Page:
Have you ever stepped off a curb wrong or slipped on a slick surface and ended up rolling your ankle? Rolling or overstretching the ankles can end up being a sprain if the ligaments in your ankle are pulled hard enough. Sprained ankles are a popular problem—they can happen almost anywhere and to anyone, though they seem to be most common for athletes. Since ankle sprains typically tend to happen when you’re running or jumping, volleyball, soccer, and football are the top sports where athletes are likely to experience an ankle sprain.
Levels of Ankle Sprains
There are three levels to how serious the sprain can be.
- No ligaments in your ankle are torn and you are still able to walk. However, your ankle is experiencing swelling and stiffness.
- Your ligaments are not completely torn, but walking is painful and the ankle is tender to the touch. Your ankle is also swollen and stiff.
- There are complete tears in the ligaments which makes the ankle feel unstable, not allowing you to walk. You will feel intense pain with severe swelling and bruising.
No matter the severity of your sprain, you should treat your ankle right away.
At-Home Ankle Sprain Treatments
Staying off your ankle is the most important factor for a proper heal. We recommend using the R.I.C.E method of recovery, especially for mild to moderate ankle sprains.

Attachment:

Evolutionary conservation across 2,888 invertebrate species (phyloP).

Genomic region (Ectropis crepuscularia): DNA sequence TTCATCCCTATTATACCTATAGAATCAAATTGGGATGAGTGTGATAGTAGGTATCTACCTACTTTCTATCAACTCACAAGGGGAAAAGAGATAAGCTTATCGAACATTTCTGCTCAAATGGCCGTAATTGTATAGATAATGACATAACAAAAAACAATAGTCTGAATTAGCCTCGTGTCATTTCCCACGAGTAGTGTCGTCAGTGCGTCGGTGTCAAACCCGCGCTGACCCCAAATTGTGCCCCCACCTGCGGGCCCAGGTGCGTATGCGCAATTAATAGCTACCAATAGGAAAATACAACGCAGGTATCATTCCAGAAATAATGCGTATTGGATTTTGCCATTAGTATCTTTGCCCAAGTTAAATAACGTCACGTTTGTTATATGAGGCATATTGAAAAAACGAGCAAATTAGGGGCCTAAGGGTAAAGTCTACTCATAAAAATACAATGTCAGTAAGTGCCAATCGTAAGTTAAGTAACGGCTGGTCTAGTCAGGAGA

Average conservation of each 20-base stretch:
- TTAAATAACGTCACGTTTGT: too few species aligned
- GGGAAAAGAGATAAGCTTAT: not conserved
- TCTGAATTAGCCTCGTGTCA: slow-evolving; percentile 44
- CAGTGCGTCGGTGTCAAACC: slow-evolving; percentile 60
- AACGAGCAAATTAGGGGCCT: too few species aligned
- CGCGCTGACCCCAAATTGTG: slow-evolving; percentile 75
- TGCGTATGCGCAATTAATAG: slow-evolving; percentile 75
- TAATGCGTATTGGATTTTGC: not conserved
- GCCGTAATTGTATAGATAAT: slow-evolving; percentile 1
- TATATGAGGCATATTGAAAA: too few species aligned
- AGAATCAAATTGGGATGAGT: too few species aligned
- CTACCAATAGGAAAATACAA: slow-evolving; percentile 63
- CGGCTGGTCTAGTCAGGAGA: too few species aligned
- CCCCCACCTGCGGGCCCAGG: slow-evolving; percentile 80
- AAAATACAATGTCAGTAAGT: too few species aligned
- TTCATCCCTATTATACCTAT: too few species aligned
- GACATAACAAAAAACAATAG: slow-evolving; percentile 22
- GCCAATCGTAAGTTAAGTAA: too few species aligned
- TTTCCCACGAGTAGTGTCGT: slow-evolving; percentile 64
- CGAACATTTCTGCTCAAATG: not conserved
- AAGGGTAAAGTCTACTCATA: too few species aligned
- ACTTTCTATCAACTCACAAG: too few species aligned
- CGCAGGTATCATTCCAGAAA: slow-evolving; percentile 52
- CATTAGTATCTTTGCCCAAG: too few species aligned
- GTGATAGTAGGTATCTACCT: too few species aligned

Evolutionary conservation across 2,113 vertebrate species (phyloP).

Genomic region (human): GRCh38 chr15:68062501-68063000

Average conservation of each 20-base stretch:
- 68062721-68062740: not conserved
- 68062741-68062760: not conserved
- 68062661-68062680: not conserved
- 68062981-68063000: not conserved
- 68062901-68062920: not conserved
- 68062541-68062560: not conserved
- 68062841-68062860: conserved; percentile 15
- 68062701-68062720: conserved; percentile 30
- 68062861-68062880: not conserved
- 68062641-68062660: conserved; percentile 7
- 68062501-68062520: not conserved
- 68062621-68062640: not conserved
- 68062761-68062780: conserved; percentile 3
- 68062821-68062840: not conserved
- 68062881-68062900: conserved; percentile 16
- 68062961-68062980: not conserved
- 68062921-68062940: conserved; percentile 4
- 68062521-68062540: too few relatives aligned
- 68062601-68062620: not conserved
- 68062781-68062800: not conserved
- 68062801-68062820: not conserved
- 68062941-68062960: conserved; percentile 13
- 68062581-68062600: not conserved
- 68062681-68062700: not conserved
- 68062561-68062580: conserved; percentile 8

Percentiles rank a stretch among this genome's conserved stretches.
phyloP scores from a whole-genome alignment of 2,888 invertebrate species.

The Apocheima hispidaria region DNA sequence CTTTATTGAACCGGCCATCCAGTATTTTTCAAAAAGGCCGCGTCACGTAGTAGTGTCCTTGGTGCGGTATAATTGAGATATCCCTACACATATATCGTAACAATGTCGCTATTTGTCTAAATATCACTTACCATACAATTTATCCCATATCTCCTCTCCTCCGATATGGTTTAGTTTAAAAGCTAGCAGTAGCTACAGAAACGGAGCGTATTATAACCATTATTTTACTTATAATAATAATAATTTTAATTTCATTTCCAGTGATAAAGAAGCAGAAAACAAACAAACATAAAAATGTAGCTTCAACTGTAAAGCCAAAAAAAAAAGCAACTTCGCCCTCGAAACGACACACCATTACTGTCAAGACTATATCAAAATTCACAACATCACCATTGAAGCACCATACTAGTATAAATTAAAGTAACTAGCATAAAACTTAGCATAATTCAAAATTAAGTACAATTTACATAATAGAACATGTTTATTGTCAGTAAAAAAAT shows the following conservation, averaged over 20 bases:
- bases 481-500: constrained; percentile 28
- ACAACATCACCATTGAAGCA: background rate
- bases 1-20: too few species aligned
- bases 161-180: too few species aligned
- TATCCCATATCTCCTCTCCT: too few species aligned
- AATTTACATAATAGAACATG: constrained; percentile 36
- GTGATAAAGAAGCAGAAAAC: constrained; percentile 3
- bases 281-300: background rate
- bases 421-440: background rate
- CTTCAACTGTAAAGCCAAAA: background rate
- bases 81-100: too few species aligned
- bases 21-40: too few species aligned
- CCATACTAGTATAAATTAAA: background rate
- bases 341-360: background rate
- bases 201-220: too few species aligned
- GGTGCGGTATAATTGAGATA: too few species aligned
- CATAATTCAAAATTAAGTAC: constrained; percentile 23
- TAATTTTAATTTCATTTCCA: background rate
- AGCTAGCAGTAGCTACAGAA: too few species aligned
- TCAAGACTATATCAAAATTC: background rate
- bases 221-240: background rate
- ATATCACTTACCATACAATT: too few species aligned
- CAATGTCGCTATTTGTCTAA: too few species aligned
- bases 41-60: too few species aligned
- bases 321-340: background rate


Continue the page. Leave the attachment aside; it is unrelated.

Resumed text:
- Rest. Take a break and lie back.
- Ice. Applying ice to your injury will lower the swelling.
- Compression. Compression will also reduce swelling by wrapping the injury—just don’t wrap too tight!
- Elevation. As you rest, keep your ankle above the level of your heart to drain out excess fluid from your ankle.
You can also take over-the-counter pain medications, like ibuprofen, to alleviate your pain.
When to See a Doctor
If you cannot walk on your ankle and your pain feels extreme, it’s time to go to the doctor. Your doctor can take an x-ray of your ankle (if the site isn’t too swollen) and perform a physical exam to determine if any ligaments have been torn and how serious the injury is. You should also see your doctor if your pain continues and you fear your ankle is healing improperly. However, please note that injuries like these will take time to heal so you must be patient.
Strengthening an Injury
Though it may seem counter-intuitive, for your ankle to heal well and be strong enough to lift your body, you’ll need to perform some stretches while you are recovering. You can use an elastic band on your ankle to pull it towards you or flex it back, you can write the alphabet in the air with your foot, or you can stand against a wall to stretch it.
Preventing a Sprained Ankle
You can’t predict every time you are going to fall, but you can be ready in case it does. First, start by wearing supportive shoes and watching where you walk. For example, wearing heels when it’s icy outside isn’t the wisest choice. Instead, wear something sturdy, like boots. You can also prevent a sprained ankle during exercise by taking the time to warm up first. During your workout, pay attention to your body. If you feel worn out or in pain, stop—you don’t want to put yourself at risk for an injury.
Sprained ankles are common, so if you get one, don’t panic. We are here to help you heal.